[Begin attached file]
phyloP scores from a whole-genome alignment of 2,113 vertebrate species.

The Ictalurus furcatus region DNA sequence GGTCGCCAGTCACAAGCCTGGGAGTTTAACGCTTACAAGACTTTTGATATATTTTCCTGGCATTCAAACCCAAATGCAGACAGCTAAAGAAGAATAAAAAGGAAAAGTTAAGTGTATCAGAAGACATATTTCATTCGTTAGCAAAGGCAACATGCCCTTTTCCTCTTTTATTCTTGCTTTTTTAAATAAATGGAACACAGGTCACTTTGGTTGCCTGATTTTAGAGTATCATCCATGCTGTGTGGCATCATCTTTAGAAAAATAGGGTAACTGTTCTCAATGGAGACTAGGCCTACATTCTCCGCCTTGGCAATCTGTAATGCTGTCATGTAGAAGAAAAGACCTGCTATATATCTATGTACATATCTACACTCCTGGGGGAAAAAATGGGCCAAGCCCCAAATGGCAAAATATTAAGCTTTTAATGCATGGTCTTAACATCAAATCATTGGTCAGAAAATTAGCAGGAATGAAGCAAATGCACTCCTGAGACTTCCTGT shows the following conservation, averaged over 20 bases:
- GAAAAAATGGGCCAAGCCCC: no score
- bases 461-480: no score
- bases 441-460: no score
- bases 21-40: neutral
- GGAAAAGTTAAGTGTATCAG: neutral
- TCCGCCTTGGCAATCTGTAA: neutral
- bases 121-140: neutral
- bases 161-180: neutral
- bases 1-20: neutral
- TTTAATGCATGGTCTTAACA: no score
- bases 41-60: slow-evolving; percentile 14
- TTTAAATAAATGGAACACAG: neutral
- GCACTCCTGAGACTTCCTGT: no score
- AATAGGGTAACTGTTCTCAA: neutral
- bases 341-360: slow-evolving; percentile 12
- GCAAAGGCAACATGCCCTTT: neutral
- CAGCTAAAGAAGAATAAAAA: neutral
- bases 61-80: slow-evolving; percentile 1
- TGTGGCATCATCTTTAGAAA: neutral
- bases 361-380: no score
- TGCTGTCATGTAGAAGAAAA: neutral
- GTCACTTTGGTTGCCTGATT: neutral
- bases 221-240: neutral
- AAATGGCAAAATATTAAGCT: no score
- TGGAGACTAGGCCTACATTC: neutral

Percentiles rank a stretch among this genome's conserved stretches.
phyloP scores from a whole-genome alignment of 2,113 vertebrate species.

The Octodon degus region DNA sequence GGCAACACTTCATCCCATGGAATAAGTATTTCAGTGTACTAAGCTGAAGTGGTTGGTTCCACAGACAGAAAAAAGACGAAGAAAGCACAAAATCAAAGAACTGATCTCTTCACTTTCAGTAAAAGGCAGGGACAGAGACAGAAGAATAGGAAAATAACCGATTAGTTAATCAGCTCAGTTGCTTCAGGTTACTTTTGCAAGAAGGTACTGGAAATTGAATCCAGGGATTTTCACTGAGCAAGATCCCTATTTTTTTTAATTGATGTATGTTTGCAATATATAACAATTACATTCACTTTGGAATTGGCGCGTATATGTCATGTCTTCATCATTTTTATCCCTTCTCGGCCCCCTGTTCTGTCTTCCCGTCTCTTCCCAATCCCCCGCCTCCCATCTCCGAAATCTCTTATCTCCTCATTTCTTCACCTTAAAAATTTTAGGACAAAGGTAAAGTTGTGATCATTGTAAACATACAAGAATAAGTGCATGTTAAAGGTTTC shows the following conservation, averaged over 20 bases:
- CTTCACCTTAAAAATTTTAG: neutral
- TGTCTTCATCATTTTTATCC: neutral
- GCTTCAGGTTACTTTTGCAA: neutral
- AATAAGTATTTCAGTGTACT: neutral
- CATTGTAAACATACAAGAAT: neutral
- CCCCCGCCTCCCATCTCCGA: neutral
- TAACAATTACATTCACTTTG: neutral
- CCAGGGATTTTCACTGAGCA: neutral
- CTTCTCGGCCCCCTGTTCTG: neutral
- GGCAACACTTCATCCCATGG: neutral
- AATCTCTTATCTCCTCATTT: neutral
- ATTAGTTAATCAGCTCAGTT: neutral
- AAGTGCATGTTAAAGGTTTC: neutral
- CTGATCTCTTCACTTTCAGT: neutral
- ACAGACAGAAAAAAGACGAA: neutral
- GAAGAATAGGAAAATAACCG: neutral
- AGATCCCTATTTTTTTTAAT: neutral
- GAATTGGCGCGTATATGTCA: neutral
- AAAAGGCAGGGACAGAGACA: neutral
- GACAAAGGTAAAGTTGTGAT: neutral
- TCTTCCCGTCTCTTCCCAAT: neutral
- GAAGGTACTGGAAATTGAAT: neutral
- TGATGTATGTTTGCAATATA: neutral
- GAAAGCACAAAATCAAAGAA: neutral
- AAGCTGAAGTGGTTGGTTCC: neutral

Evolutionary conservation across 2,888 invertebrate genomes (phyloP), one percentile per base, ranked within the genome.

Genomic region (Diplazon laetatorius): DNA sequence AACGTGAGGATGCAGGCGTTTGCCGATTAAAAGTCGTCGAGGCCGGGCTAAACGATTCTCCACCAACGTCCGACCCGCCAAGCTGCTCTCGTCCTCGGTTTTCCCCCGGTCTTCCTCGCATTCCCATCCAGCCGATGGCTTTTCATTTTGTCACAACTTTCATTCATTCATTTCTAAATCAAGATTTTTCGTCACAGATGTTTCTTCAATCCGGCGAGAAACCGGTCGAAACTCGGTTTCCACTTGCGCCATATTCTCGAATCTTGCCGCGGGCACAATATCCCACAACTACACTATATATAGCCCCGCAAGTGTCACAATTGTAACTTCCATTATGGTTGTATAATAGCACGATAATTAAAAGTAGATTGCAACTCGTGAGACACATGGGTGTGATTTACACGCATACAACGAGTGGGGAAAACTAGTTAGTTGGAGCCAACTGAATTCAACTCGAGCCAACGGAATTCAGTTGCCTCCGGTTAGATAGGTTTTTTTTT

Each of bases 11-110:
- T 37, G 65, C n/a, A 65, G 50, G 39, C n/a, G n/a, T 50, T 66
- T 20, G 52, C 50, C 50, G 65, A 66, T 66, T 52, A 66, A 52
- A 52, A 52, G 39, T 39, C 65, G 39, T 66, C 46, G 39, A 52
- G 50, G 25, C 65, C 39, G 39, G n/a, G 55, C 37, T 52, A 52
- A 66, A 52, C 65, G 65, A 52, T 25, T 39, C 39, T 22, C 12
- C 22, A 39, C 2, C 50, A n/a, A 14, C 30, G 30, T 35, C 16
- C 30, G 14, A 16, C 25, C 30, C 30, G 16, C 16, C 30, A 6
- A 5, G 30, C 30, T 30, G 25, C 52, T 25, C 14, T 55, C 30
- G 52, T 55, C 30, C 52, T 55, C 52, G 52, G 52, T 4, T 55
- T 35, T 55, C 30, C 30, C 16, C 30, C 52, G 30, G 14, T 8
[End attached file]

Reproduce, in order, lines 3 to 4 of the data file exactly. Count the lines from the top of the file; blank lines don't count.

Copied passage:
- GAAAAAATGGGCCAAGCCCC: no score
- bases 461-480: no score